Morgan Forr- Wednesday May 8th- Calderon Guardia Hospital, The Ministry of Health, and Puntarenas Hospital

On day three, the group visited Calderon Guardia Hospital, The Ministry of Health, and Puntarenas Hospital. Each was very different in the services they provide, the size, and the populations to which they serve. Despite these differences, all three organizations operate based on Costa Rica’s values of equity, solidarity, and universality.

One of the large national hospitals, Calderon Guardia Hospital, is unique in that they treat large numbers of patients and provide special services. There are 432 beds and 3,200 employees. The hospital is also the only national hospital that provides Extracorporeal Membrane Oxygenation (ECMO). Something extremely unique about the Costa Rican health care system is the medical banks. At Calderon Guardia, there are many transplant operations performed. These operations are both similar and different to transplants performed in the United States. The country uses a national organ bank just as the United States, but there are also national banks for stem cells, breast milk, and bone marrow. From an administrative standpoint, this is extremely beneficial to the access of care aspect of the United States health care system. The goal is to provide access to services patients need in order to promote better health. However, by not allowing banks such as these in the U.S, we are limiting the promotion of health in these areas.

The group also went to a regional hospital in Las Juntas, Puntarenas Hospital. This hospital was extremely unique. There were outdoor spaces which allowed air to flow through the hospital. The connection with the outside made the environment feel more healing and less clinical and isolated. This is an important factor for patient healing and patient mental health, especially during extended stays. The thought in Costa Rican is that if your mental health is good, you will heal faster. Another important point about the facilities were the cracked tiles and worn-down pieces of the hospital. Health care administrators and the Ministry of Health choose to use finances for medical equipment and pharmaceuticals to physically treat patients. The structures do not need to be lavish as quality patient care exists. Although all patients at Puntarenas Hospital are patients as a result of referrals, the hospital will treat emergencies that come in regardless of status. In the US, according to EMTALA, hospitals are only required to stabilize a patient coming into the emergency room, and then can refuse follow up treatment if a patient cannot pay for services. I feel this speaks volumes of both culture and the value Costa Rica places on community, morality, and the human right to health care. Genuinely helping others is important in Costa Rica, and citizens only pay what they can afford based on their income for insurance. For the U.S.A., much can be learned in this area. However, the group did learn that Costa Rica has a sizable social security fund, which supports those covered by La CAJA, the national health insurance, and also is used to pay for those without insurance.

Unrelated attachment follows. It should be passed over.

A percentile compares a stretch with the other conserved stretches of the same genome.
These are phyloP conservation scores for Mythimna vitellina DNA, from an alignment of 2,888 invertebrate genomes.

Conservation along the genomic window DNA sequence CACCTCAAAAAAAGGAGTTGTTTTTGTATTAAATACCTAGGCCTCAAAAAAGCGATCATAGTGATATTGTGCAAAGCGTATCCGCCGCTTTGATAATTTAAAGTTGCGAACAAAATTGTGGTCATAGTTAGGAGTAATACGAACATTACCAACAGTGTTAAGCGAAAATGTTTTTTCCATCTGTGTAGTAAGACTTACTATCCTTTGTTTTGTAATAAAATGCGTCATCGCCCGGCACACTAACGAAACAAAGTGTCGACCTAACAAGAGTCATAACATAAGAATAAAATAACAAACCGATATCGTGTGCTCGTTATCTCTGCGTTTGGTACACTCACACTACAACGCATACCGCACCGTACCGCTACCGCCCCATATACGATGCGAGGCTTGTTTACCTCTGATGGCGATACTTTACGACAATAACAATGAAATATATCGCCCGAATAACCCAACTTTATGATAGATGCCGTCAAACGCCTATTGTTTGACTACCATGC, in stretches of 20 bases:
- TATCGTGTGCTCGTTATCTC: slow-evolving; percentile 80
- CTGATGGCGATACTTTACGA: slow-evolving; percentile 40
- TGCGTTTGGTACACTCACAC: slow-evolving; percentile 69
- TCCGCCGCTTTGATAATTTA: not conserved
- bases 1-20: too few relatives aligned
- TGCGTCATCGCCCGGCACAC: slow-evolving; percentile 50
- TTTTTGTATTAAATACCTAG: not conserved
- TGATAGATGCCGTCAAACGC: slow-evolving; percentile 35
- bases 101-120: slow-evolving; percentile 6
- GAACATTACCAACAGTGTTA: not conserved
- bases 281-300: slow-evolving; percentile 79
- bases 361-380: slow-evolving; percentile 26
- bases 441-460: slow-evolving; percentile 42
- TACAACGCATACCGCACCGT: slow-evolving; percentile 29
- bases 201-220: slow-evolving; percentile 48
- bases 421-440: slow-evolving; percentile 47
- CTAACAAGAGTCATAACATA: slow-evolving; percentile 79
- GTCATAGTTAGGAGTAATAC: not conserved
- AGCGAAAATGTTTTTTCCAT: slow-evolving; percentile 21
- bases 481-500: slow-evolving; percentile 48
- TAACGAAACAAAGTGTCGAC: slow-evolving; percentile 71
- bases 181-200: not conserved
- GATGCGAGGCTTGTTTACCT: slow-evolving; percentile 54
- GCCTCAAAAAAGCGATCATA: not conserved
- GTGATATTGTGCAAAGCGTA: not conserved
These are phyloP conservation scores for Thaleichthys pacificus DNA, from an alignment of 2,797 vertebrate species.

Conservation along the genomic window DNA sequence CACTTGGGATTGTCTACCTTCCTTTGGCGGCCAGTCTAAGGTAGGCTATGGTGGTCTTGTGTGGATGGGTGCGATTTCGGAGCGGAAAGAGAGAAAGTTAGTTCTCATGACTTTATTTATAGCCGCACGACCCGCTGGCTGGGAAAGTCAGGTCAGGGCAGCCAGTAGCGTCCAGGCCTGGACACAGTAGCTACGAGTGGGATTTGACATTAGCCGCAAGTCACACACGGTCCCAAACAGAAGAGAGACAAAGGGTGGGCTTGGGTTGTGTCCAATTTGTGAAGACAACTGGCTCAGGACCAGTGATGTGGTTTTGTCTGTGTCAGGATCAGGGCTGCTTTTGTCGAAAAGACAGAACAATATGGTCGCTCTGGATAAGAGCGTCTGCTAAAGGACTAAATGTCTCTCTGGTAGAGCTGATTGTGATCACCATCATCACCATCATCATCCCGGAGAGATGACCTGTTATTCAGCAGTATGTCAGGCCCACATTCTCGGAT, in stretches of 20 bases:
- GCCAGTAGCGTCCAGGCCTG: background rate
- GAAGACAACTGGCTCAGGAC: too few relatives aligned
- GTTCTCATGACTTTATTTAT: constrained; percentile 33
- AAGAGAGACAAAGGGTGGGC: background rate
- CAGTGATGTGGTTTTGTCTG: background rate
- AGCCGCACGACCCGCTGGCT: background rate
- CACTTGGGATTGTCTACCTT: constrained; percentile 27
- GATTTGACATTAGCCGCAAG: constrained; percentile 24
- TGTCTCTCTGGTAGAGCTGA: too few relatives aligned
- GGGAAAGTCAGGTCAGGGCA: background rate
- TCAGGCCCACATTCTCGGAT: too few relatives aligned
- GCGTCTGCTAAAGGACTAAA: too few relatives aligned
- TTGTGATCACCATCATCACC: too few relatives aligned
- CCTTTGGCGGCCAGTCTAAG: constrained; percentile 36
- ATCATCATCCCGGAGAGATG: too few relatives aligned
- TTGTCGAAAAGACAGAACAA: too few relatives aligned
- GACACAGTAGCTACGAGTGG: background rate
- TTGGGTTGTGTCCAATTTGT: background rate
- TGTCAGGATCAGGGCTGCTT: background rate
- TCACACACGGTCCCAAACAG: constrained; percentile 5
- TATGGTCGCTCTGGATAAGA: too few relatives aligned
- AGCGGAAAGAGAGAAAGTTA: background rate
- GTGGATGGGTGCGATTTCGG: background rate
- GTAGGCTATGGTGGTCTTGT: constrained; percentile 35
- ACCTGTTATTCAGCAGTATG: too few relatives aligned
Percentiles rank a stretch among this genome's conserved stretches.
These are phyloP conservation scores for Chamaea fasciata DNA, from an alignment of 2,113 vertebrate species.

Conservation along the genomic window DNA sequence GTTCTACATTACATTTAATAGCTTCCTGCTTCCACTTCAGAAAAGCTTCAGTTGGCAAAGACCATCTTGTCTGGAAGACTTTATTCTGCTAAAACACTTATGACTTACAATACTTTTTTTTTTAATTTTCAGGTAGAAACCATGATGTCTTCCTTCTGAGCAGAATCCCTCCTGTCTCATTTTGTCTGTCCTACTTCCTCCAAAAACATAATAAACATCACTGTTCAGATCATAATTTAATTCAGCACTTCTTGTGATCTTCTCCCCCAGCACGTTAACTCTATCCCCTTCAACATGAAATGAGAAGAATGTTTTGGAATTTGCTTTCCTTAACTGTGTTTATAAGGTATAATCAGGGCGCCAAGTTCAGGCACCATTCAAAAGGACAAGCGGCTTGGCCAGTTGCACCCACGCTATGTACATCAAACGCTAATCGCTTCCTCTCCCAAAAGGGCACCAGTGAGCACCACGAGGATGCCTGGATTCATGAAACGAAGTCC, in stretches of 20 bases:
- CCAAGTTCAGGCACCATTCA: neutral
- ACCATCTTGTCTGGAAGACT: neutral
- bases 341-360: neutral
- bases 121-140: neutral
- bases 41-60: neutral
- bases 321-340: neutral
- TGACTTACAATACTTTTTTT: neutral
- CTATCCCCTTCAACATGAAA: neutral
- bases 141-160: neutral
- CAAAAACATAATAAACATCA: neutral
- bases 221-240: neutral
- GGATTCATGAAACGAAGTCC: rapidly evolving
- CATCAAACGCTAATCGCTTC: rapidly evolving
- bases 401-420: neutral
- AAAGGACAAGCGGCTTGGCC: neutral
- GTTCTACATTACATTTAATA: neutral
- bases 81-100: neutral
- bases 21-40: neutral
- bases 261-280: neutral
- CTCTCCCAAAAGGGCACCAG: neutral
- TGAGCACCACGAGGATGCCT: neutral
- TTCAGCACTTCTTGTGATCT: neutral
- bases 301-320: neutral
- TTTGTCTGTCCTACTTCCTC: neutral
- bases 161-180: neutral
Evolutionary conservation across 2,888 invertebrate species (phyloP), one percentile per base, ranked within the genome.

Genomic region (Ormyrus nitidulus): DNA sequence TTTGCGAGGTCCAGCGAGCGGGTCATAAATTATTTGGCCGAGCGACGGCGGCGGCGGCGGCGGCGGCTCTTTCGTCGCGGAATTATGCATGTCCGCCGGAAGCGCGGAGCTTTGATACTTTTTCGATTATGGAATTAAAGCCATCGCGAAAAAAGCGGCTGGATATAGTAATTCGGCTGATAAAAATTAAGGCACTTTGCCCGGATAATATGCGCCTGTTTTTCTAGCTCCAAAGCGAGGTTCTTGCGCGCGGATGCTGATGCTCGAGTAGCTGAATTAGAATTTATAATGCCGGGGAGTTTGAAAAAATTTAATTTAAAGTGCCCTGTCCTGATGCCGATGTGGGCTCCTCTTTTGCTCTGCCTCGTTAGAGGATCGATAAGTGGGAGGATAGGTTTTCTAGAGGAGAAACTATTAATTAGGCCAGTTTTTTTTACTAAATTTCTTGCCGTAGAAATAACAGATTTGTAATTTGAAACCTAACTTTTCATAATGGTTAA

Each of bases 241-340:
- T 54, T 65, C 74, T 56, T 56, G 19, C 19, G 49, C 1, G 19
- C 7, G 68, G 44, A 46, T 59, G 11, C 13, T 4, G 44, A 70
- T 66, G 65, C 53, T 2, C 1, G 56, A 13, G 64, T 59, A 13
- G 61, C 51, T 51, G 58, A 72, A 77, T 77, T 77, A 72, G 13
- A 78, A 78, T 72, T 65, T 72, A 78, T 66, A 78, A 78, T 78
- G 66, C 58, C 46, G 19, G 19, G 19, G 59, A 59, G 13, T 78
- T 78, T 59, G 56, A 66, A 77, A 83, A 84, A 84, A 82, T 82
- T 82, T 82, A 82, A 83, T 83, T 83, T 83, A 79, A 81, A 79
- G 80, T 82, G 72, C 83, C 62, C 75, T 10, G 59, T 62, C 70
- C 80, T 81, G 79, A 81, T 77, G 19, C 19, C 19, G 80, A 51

With 95% of the population covered by La CAJA, it is clear to see how much money is being paid into the system. This is the genius of national health insurance systems. There are enough funds to support those who need care although they may not have insurance. One piece of the Costa Rican public health system that needs work is wait times. Looking at the United States golden triangle of health care (cost, quality, and access), wait times greatly effect access and quality. Cost is not so much an issue for Costa Ricans because of La CAJA, however, with more people having the financial capability to receive care, more seek it out and there are only so many doctors to go around. This is an issue that many countries with national health insurances face, and one I am confident I will face as an administrative health care professional. Being tasked with patient flow issues will likely be challenging, but I have gathered a global perspective on that and will be able to pull from my experiences in Costa Rica to make better decisions in the health care industry in the future.

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